Hillary Clinton’s reply, one can only imagine, to the encouragement to “be herself” must be something like “Sure, what do you want that to be?” That’s the nub of her problem, crystallized in her “Face the Nation” interview on Sunday:

DICKERSON: In the politics this year, it looks like everybody wants an outsider.
DICKERSON: Now, that puts you in a fix.
DICKERSON: Does it put you in a fix? Tell us why it doesn’t put you in a fix.
CLINTON: I cannot imagine anyone being more of an outsider than the first woman president. I mean, really, let’s think about that.

Yes, let’s think about it: It is preposterous. She is a professional politician who has spent decades in government or married to someone who was — as first lady of Arkansas, first lady of the United States, U.S. senator, presidential candidate, secretary of state and now candidate again. She is nothing like an outsider; she’s as inside as you can get, so she is simply telling the audience “I could be an outsider if that’s what you want!,” hoping that saying it makes it so.

Well, she’s a woman, she points out,  so that is outsider enough, she rationalizes. (Huh — the gender card converts her to a non-politician because. . . ?) She then is forced to retreat:

DICKERSON: Yes. But you know what I’m asking.
CLINTON: Well, I know you’re asking, do we want people who have never been elected to anything, who have no political experience, who have never made any hard choices in the public arena? Well, voters are going to have to decide that.
DICKERSON: But they worry that people who are inside are too inside, that that’s why the economic situation is tilted against the middle class. It’s why they always feel like everybody can wiggle around the rules.
And that’s something you have to deal with, right?
CLINTON: Of course it is.

In other words, what she just said about being an outsider is total bunk. She now says her experience should count for a lot. So which is it — outsider or experienced pol? Yeah, whatever you want her to be, she can be.

The interview continued:

DICKERSON: Your friend the late Diane Blair wrote in her diary — quote — “On her deathbed, Clinton wants to be able to say she was true to herself and is not going to do phony makeovers to please others.”
So, knowing you don’t want to engage in phony makeovers, give us three words that is the real Hillary Clinton.
DICKERSON: Just three.
CLINTON: Just three? I can’t possibly do that.
I mean, look, I am a real person, with all the pluses and minuses that go along with being that. And I have been in the public eye for so long that I think — you know, it’s like the feature that you see in some magazines sometimes. Real people actually go shopping, you know?

So she is a person in the public eye for so long who is an outsider with loads of experience. Gotcha. And funny she should mention shopping (aside from the decidedly non-feminist stereotype). Those pantsuits don’t come off the rack at Loehmann’s, I can tell you:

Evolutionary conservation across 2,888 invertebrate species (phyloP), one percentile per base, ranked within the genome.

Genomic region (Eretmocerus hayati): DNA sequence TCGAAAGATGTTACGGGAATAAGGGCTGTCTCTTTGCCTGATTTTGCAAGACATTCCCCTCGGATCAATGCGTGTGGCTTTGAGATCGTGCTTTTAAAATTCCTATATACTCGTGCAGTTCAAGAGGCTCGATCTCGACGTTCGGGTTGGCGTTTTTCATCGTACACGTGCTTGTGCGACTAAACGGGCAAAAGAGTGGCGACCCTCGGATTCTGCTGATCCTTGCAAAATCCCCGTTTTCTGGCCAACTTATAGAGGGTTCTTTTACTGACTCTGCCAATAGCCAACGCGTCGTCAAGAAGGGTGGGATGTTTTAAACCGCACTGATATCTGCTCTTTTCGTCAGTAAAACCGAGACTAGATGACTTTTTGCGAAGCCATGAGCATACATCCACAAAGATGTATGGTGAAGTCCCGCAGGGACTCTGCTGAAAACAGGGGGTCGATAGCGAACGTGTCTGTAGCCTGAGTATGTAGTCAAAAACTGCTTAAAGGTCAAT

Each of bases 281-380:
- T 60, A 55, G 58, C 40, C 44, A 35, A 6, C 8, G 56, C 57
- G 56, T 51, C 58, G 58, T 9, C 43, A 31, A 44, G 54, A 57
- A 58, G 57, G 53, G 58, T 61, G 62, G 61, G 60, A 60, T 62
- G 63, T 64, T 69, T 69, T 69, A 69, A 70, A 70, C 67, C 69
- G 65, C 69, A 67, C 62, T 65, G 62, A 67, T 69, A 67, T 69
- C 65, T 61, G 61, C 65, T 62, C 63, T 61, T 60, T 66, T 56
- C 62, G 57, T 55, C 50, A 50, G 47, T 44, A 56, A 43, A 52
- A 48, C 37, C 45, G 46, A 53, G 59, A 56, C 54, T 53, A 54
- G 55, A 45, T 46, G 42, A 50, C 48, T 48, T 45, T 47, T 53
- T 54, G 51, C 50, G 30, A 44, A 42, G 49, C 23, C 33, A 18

Most clients, Clinton included, personally go into one of [designer Nina] McLemore’s 14 boutiques (one in Friendship Heights sees a good deal of power-woman foot traffic). “These women don’t have a lot of time for shopping, so we’ll set aside what we know they like or what works; then they come in, try on the looks, pick and choose and be out the door,” says McLemore. . . . Members of McLemore’s cult following obviously believe her philosophy, which is why they don’t question shelling out between $500 and $1,000 for one of her camera-ready jackets and $400 for matching pants.

No, her shopping is nothing like what “real people” do (e.g., look for sales, drive through traffic, circle to find a parking spot, attempt to flag down a salesperson, wait in line at the register). Her life — her “real life” — is that of an extraordinary wealthy insider who has everything handed to her and has come to believe because she had enemies and was on the side of the angels that the rules for little people don’t apply to her. Even now she won’t admit misconduct. (“What I did was allowed. It was fully above board.”) After all this she falsely insists others at her level did the same:

CLINTON: But, John this was done by prior government officials, including . . .
DICKERSON: But not at this level, not solely a server just for you.
CLINTON: You know, look, let’s — it was done by others.

Others. Not at her level.

Within the confines of a single interview — a single question! — she shifts and squirms, evading the truth and trying to assess what would be best to say, not what would be honest. Hillary Clinton’s dilemma, in a nub, is that the public wants an “authentic” person, meaning a candid person who speaks his or her mind. Vice President Biden could be that. Sen. Bernie Sanders (I-Vt.) could. Hillary Clinton? Not so much.